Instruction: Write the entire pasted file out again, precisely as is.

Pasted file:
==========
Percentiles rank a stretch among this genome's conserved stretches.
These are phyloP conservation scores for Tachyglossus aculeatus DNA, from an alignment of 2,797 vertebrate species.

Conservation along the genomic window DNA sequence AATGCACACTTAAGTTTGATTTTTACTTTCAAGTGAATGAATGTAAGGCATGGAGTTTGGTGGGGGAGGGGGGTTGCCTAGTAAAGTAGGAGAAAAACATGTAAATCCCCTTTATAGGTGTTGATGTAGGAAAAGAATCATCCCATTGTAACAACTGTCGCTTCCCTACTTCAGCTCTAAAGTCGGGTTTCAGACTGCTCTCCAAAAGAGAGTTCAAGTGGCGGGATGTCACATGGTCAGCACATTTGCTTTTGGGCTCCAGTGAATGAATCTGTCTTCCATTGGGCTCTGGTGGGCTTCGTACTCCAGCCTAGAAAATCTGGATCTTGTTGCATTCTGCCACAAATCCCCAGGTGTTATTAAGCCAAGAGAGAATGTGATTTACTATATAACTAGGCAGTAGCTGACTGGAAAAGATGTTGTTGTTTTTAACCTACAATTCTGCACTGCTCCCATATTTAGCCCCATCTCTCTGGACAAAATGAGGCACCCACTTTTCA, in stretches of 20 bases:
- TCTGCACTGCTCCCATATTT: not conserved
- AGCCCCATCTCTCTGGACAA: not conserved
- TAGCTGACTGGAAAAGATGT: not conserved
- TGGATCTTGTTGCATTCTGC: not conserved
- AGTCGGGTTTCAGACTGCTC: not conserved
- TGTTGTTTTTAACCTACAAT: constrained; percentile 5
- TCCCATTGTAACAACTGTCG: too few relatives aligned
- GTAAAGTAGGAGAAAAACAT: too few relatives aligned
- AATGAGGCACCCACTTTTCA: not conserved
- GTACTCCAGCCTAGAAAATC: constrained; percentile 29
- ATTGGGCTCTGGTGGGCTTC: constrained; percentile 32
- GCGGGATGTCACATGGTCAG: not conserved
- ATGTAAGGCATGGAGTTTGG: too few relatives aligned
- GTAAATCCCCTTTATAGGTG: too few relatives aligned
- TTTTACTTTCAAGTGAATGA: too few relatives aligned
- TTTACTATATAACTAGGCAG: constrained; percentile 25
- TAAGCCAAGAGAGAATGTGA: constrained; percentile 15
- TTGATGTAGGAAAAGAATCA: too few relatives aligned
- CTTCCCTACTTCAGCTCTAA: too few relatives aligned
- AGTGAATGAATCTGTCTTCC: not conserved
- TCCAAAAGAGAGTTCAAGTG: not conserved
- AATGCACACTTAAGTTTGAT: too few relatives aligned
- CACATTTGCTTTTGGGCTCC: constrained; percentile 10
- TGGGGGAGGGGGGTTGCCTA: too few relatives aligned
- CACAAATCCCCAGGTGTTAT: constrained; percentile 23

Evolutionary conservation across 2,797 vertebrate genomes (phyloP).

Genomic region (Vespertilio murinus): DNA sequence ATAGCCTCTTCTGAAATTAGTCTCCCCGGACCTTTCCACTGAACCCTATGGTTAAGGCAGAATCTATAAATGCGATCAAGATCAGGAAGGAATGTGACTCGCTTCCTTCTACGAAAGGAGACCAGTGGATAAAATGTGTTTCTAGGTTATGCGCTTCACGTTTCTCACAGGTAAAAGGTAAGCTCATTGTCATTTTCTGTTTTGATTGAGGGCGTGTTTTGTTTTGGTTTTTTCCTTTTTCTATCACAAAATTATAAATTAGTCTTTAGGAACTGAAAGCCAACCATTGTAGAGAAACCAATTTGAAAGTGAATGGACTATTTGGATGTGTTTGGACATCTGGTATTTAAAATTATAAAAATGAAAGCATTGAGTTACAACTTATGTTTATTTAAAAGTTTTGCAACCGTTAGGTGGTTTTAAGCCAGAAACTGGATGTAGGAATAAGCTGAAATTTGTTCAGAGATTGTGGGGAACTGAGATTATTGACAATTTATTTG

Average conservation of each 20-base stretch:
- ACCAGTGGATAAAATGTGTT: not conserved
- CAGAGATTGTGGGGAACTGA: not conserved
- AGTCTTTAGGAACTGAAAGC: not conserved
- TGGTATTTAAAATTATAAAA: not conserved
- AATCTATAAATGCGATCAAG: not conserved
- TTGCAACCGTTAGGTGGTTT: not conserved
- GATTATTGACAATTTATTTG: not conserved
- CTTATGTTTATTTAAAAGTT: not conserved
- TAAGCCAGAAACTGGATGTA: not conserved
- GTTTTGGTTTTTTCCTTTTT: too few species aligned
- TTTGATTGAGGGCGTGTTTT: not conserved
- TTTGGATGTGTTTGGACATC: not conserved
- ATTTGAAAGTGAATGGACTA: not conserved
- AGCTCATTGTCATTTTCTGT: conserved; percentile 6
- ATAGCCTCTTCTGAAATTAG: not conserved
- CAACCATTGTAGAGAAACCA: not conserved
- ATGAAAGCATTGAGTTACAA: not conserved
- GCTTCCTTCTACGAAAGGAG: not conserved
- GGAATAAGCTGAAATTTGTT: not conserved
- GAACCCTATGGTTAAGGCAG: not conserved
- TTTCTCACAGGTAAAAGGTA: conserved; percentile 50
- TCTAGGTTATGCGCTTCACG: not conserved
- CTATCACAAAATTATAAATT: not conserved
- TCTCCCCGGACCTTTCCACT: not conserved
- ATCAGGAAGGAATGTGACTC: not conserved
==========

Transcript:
Percentiles rank a stretch among this genome's conserved stretches.
These are phyloP conservation scores for Tachyglossus aculeatus DNA, from an alignment of 2,797 vertebrate species.

Conservation along the genomic window DNA sequence AATGCACACTTAAGTTTGATTTTTACTTTCAAGTGAATGAATGTAAGGCATGGAGTTTGGTGGGGGAGGGGGGTTGCCTAGTAAAGTAGGAGAAAAACATGTAAATCCCCTTTATAGGTGTTGATGTAGGAAAAGAATCATCCCATTGTAACAACTGTCGCTTCCCTACTTCAGCTCTAAAGTCGGGTTTCAGACTGCTCTCCAAAAGAGAGTTCAAGTGGCGGGATGTCACATGGTCAGCACATTTGCTTTTGGGCTCCAGTGAATGAATCTGTCTTCCATTGGGCTCTGGTGGGCTTCGTACTCCAGCCTAGAAAATCTGGATCTTGTTGCATTCTGCCACAAATCCCCAGGTGTTATTAAGCCAAGAGAGAATGTGATTTACTATATAACTAGGCAGTAGCTGACTGGAAAAGATGTTGTTGTTTTTAACCTACAATTCTGCACTGCTCCCATATTTAGCCCCATCTCTCTGGACAAAATGAGGCACCCACTTTTCA, in stretches of 20 bases:
- TCTGCACTGCTCCCATATTT: not conserved
- AGCCCCATCTCTCTGGACAA: not conserved
- TAGCTGACTGGAAAAGATGT: not conserved
- TGGATCTTGTTGCATTCTGC: not conserved
- AGTCGGGTTTCAGACTGCTC: not conserved
- TGTTGTTTTTAACCTACAAT: constrained; percentile 5
- TCCCATTGTAACAACTGTCG: too few relatives aligned
- GTAAAGTAGGAGAAAAACAT: too few relatives aligned
- AATGAGGCACCCACTTTTCA: not conserved
- GTACTCCAGCCTAGAAAATC: constrained; percentile 29
- ATTGGGCTCTGGTGGGCTTC: constrained; percentile 32
- GCGGGATGTCACATGGTCAG: not conserved
- ATGTAAGGCATGGAGTTTGG: too few relatives aligned
- GTAAATCCCCTTTATAGGTG: too few relatives aligned
- TTTTACTTTCAAGTGAATGA: too few relatives aligned
- TTTACTATATAACTAGGCAG: constrained; percentile 25
- TAAGCCAAGAGAGAATGTGA: constrained; percentile 15
- TTGATGTAGGAAAAGAATCA: too few relatives aligned
- CTTCCCTACTTCAGCTCTAA: too few relatives aligned
- AGTGAATGAATCTGTCTTCC: not conserved
- TCCAAAAGAGAGTTCAAGTG: not conserved
- AATGCACACTTAAGTTTGAT: too few relatives aligned
- CACATTTGCTTTTGGGCTCC: constrained; percentile 10
- TGGGGGAGGGGGGTTGCCTA: too few relatives aligned
- CACAAATCCCCAGGTGTTAT: constrained; percentile 23

Evolutionary conservation across 2,797 vertebrate genomes (phyloP).

Genomic region (Vespertilio murinus): DNA sequence ATAGCCTCTTCTGAAATTAGTCTCCCCGGACCTTTCCACTGAACCCTATGGTTAAGGCAGAATCTATAAATGCGATCAAGATCAGGAAGGAATGTGACTCGCTTCCTTCTACGAAAGGAGACCAGTGGATAAAATGTGTTTCTAGGTTATGCGCTTCACGTTTCTCACAGGTAAAAGGTAAGCTCATTGTCATTTTCTGTTTTGATTGAGGGCGTGTTTTGTTTTGGTTTTTTCCTTTTTCTATCACAAAATTATAAATTAGTCTTTAGGAACTGAAAGCCAACCATTGTAGAGAAACCAATTTGAAAGTGAATGGACTATTTGGATGTGTTTGGACATCTGGTATTTAAAATTATAAAAATGAAAGCATTGAGTTACAACTTATGTTTATTTAAAAGTTTTGCAACCGTTAGGTGGTTTTAAGCCAGAAACTGGATGTAGGAATAAGCTGAAATTTGTTCAGAGATTGTGGGGAACTGAGATTATTGACAATTTATTTG

Average conservation of each 20-base stretch:
- ACCAGTGGATAAAATGTGTT: not conserved
- CAGAGATTGTGGGGAACTGA: not conserved
- AGTCTTTAGGAACTGAAAGC: not conserved
- TGGTATTTAAAATTATAAAA: not conserved
- AATCTATAAATGCGATCAAG: not conserved
- TTGCAACCGTTAGGTGGTTT: not conserved
- GATTATTGACAATTTATTTG: not conserved
- CTTATGTTTATTTAAAAGTT: not conserved
- TAAGCCAGAAACTGGATGTA: not conserved
- GTTTTGGTTTTTTCCTTTTT: too few species aligned
- TTTGATTGAGGGCGTGTTTT: not conserved
- TTTGGATGTGTTTGGACATC: not conserved
- ATTTGAAAGTGAATGGACTA: not conserved
- AGCTCATTGTCATTTTCTGT: conserved; percentile 6
- ATAGCCTCTTCTGAAATTAG: not conserved
- CAACCATTGTAGAGAAACCA: not conserved
- ATGAAAGCATTGAGTTACAA: not conserved
- GCTTCCTTCTACGAAAGGAG: not conserved
- GGAATAAGCTGAAATTTGTT: not conserved
- GAACCCTATGGTTAAGGCAG: not conserved
- TTTCTCACAGGTAAAAGGTA: conserved; percentile 50
- TCTAGGTTATGCGCTTCACG: not conserved
- CTATCACAAAATTATAAATT: not conserved
- TCTCCCCGGACCTTTCCACT: not conserved
- ATCAGGAAGGAATGTGACTC: not conserved